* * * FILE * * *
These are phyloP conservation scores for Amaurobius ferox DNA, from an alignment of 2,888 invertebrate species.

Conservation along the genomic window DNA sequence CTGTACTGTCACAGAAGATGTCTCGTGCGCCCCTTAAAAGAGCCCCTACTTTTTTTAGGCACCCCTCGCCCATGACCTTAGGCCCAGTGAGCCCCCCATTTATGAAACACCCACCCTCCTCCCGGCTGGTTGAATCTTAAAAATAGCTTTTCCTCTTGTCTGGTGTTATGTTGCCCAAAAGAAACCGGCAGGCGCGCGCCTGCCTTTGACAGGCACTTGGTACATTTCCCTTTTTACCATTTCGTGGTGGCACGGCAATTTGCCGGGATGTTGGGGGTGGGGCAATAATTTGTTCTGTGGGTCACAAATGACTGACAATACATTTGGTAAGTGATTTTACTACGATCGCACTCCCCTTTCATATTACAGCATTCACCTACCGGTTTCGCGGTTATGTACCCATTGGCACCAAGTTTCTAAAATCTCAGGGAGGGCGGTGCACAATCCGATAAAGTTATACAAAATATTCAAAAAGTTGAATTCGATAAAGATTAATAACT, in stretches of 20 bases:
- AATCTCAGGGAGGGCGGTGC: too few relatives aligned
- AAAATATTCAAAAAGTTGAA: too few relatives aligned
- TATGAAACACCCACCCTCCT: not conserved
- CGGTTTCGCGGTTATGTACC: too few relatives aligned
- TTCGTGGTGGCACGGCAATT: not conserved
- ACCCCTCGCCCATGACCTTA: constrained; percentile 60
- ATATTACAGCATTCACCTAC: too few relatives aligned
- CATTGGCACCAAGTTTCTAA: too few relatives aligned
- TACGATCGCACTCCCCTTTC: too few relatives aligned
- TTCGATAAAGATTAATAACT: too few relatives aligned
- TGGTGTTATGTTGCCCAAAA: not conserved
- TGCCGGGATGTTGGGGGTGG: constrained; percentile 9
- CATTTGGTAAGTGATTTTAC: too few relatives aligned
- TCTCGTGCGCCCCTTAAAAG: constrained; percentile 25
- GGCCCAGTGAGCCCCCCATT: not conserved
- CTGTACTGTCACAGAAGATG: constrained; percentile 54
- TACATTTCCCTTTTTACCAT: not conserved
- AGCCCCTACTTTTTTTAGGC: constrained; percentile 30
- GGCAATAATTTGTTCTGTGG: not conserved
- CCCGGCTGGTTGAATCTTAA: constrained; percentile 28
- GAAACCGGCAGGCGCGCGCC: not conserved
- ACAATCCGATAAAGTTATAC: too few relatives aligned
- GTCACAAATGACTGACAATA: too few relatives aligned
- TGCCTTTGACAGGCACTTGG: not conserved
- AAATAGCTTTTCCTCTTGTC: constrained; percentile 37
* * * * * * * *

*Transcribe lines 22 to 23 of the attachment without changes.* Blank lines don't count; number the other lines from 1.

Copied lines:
- CCCGGCTGGTTGAATCTTAA: constrained; percentile 28
- GAAACCGGCAGGCGCGCGCC: not conserved